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Assessing the Quality of Instruction In University Economics Courses: Attrition as a Source of Self-Selection Bias in Mean Test Scores


  • D. F. Sheets

    (Southwest Missouri State University)

  • E. E. Topping

    (Southwest Missouri State University)


This paper examines the hypothesis that the quality of instruction influences observed mean test scores through its effects on both individual student performance and on class attrition rates. Since these effects are expected to display opposite signs, the level and dispersion of these scores are biased downward. It is shown that hypothesis tests based on simple mean test scores may yield unreliable and possibly misleading results. Data from classes in the principles of economics are employed to test the hypothesis.

Suggested Citation

  • D. F. Sheets & E. E. Topping, 2000. "Assessing the Quality of Instruction In University Economics Courses: Attrition as a Source of Self-Selection Bias in Mean Test Scores," Journal of Economic Insight (formerly the Journal of Economics (MVEA)), Missouri Valley Economic Association, vol. 26(2), pages 11-21.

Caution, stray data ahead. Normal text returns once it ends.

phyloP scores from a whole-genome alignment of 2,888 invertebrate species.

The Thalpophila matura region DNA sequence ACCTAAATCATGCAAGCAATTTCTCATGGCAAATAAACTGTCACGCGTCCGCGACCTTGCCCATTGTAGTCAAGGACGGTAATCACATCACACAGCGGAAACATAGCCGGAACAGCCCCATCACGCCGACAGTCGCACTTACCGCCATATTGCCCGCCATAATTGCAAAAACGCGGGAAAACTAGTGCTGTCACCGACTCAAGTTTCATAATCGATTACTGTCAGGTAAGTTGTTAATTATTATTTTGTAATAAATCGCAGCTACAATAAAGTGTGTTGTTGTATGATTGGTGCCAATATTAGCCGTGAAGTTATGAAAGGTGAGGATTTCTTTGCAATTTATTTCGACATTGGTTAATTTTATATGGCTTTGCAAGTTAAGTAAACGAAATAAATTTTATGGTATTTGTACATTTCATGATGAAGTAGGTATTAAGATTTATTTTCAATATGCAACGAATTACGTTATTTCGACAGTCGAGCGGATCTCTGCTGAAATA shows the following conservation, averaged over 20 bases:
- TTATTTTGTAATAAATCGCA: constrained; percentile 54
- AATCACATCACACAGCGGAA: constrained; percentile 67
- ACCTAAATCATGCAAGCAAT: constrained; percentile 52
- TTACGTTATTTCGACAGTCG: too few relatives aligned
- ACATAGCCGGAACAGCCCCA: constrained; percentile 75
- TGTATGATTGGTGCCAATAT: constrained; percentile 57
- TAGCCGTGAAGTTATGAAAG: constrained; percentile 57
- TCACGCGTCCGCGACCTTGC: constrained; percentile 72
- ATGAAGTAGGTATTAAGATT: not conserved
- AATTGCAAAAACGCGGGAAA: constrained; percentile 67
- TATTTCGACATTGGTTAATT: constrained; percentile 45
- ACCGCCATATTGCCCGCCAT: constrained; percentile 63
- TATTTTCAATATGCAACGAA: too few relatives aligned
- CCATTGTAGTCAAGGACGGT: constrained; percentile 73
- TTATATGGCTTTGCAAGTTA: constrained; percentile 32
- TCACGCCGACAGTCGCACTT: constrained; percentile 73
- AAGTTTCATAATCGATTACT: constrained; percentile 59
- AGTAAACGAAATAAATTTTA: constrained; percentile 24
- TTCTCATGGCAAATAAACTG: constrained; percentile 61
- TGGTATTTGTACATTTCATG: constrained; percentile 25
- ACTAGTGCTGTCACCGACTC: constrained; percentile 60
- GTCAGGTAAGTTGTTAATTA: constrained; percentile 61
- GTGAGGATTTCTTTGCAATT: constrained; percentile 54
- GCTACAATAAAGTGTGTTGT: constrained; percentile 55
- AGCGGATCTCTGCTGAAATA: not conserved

• Handle: RePEc:mve:journl:v:26:y:2000:i:2:p:11-21

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    Cited by:

    1. Bruce A. Weinberg & Belton M. Fleisher & Masanori Hashimoto, 2007. "Evaluating Methods for Evaluating Instruction: The Case of Higher Education," NBER Working Papers 12844, National Bureau of Economic Research, Inc.

    More about this item

    JEL classification:

    • A22 - General Economics and Teaching - - Economic Education and Teaching of Economics - - - Undergraduate
    • I21 - Health, Education, and Welfare - - Education - - - Analysis of Education


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